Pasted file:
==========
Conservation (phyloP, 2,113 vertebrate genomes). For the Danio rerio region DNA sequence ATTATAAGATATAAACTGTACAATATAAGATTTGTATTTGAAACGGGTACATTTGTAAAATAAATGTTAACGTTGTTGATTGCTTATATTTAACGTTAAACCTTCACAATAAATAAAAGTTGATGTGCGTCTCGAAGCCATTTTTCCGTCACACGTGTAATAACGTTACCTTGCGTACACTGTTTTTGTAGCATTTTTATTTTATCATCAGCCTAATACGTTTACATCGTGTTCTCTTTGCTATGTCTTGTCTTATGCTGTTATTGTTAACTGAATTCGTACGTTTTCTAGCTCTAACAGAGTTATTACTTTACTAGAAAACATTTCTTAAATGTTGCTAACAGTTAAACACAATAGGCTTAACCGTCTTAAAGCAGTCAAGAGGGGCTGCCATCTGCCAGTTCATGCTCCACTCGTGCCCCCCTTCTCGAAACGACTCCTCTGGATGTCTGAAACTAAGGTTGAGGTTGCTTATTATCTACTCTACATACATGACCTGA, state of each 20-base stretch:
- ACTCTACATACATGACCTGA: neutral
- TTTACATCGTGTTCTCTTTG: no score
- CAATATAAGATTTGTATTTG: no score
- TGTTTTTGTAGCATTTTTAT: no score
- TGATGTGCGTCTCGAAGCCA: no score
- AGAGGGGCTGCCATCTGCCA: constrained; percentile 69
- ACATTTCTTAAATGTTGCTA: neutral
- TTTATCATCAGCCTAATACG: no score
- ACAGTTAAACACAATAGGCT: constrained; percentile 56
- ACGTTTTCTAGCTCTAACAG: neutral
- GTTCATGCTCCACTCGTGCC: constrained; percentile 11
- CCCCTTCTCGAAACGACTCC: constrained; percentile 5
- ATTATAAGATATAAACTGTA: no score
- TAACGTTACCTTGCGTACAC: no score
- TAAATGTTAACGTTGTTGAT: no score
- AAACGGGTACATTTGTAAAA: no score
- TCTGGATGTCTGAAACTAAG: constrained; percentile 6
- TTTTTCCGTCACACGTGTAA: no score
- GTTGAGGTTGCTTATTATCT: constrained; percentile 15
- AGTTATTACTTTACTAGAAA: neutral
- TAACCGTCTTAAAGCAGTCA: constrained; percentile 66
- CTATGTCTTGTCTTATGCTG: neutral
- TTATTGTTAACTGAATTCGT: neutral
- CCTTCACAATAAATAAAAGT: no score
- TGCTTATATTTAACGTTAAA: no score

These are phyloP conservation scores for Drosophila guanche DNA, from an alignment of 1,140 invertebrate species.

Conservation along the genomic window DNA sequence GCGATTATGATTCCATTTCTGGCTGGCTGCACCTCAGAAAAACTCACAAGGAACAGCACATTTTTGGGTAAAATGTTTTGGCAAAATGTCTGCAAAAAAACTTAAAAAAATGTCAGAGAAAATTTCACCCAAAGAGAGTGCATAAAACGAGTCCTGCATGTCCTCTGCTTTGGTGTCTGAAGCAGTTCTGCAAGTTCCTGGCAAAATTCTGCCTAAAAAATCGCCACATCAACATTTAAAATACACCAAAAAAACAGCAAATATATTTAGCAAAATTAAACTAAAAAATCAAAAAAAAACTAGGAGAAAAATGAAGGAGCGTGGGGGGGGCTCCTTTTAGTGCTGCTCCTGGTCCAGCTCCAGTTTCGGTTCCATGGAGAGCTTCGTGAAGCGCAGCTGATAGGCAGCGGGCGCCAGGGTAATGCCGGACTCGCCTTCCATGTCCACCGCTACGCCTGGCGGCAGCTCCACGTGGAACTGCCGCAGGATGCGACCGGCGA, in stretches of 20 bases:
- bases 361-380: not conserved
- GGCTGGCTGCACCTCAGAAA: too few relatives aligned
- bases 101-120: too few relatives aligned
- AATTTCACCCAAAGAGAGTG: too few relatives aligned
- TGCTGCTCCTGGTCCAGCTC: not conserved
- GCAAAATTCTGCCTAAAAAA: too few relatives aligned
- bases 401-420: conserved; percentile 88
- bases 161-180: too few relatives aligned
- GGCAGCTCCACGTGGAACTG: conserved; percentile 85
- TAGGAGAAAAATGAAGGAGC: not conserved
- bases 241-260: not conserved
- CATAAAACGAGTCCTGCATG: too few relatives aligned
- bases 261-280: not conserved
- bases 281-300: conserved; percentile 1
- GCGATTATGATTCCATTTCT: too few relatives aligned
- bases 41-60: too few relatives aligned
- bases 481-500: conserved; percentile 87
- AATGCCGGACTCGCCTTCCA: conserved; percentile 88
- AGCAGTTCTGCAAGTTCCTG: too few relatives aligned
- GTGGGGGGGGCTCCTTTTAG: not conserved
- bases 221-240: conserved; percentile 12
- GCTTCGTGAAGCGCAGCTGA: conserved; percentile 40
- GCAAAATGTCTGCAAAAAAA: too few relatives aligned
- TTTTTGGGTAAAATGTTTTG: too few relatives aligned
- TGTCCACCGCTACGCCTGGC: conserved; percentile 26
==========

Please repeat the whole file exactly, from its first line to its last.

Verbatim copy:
Conservation (phyloP, 2,113 vertebrate genomes). For the Danio rerio region DNA sequence ATTATAAGATATAAACTGTACAATATAAGATTTGTATTTGAAACGGGTACATTTGTAAAATAAATGTTAACGTTGTTGATTGCTTATATTTAACGTTAAACCTTCACAATAAATAAAAGTTGATGTGCGTCTCGAAGCCATTTTTCCGTCACACGTGTAATAACGTTACCTTGCGTACACTGTTTTTGTAGCATTTTTATTTTATCATCAGCCTAATACGTTTACATCGTGTTCTCTTTGCTATGTCTTGTCTTATGCTGTTATTGTTAACTGAATTCGTACGTTTTCTAGCTCTAACAGAGTTATTACTTTACTAGAAAACATTTCTTAAATGTTGCTAACAGTTAAACACAATAGGCTTAACCGTCTTAAAGCAGTCAAGAGGGGCTGCCATCTGCCAGTTCATGCTCCACTCGTGCCCCCCTTCTCGAAACGACTCCTCTGGATGTCTGAAACTAAGGTTGAGGTTGCTTATTATCTACTCTACATACATGACCTGA, state of each 20-base stretch:
- ACTCTACATACATGACCTGA: neutral
- TTTACATCGTGTTCTCTTTG: no score
- CAATATAAGATTTGTATTTG: no score
- TGTTTTTGTAGCATTTTTAT: no score
- TGATGTGCGTCTCGAAGCCA: no score
- AGAGGGGCTGCCATCTGCCA: constrained; percentile 69
- ACATTTCTTAAATGTTGCTA: neutral
- TTTATCATCAGCCTAATACG: no score
- ACAGTTAAACACAATAGGCT: constrained; percentile 56
- ACGTTTTCTAGCTCTAACAG: neutral
- GTTCATGCTCCACTCGTGCC: constrained; percentile 11
- CCCCTTCTCGAAACGACTCC: constrained; percentile 5
- ATTATAAGATATAAACTGTA: no score
- TAACGTTACCTTGCGTACAC: no score
- TAAATGTTAACGTTGTTGAT: no score
- AAACGGGTACATTTGTAAAA: no score
- TCTGGATGTCTGAAACTAAG: constrained; percentile 6
- TTTTTCCGTCACACGTGTAA: no score
- GTTGAGGTTGCTTATTATCT: constrained; percentile 15
- AGTTATTACTTTACTAGAAA: neutral
- TAACCGTCTTAAAGCAGTCA: constrained; percentile 66
- CTATGTCTTGTCTTATGCTG: neutral
- TTATTGTTAACTGAATTCGT: neutral
- CCTTCACAATAAATAAAAGT: no score
- TGCTTATATTTAACGTTAAA: no score

These are phyloP conservation scores for Drosophila guanche DNA, from an alignment of 1,140 invertebrate species.

Conservation along the genomic window DNA sequence GCGATTATGATTCCATTTCTGGCTGGCTGCACCTCAGAAAAACTCACAAGGAACAGCACATTTTTGGGTAAAATGTTTTGGCAAAATGTCTGCAAAAAAACTTAAAAAAATGTCAGAGAAAATTTCACCCAAAGAGAGTGCATAAAACGAGTCCTGCATGTCCTCTGCTTTGGTGTCTGAAGCAGTTCTGCAAGTTCCTGGCAAAATTCTGCCTAAAAAATCGCCACATCAACATTTAAAATACACCAAAAAAACAGCAAATATATTTAGCAAAATTAAACTAAAAAATCAAAAAAAAACTAGGAGAAAAATGAAGGAGCGTGGGGGGGGCTCCTTTTAGTGCTGCTCCTGGTCCAGCTCCAGTTTCGGTTCCATGGAGAGCTTCGTGAAGCGCAGCTGATAGGCAGCGGGCGCCAGGGTAATGCCGGACTCGCCTTCCATGTCCACCGCTACGCCTGGCGGCAGCTCCACGTGGAACTGCCGCAGGATGCGACCGGCGA, in stretches of 20 bases:
- bases 361-380: not conserved
- GGCTGGCTGCACCTCAGAAA: too few relatives aligned
- bases 101-120: too few relatives aligned
- AATTTCACCCAAAGAGAGTG: too few relatives aligned
- TGCTGCTCCTGGTCCAGCTC: not conserved
- GCAAAATTCTGCCTAAAAAA: too few relatives aligned
- bases 401-420: conserved; percentile 88
- bases 161-180: too few relatives aligned
- GGCAGCTCCACGTGGAACTG: conserved; percentile 85
- TAGGAGAAAAATGAAGGAGC: not conserved
- bases 241-260: not conserved
- CATAAAACGAGTCCTGCATG: too few relatives aligned
- bases 261-280: not conserved
- bases 281-300: conserved; percentile 1
- GCGATTATGATTCCATTTCT: too few relatives aligned
- bases 41-60: too few relatives aligned
- bases 481-500: conserved; percentile 87
- AATGCCGGACTCGCCTTCCA: conserved; percentile 88
- AGCAGTTCTGCAAGTTCCTG: too few relatives aligned
- GTGGGGGGGGCTCCTTTTAG: not conserved
- bases 221-240: conserved; percentile 12
- GCTTCGTGAAGCGCAGCTGA: conserved; percentile 40
- GCAAAATGTCTGCAAAAAAA: too few relatives aligned
- TTTTTGGGTAAAATGTTTTG: too few relatives aligned
- TGTCCACCGCTACGCCTGGC: conserved; percentile 26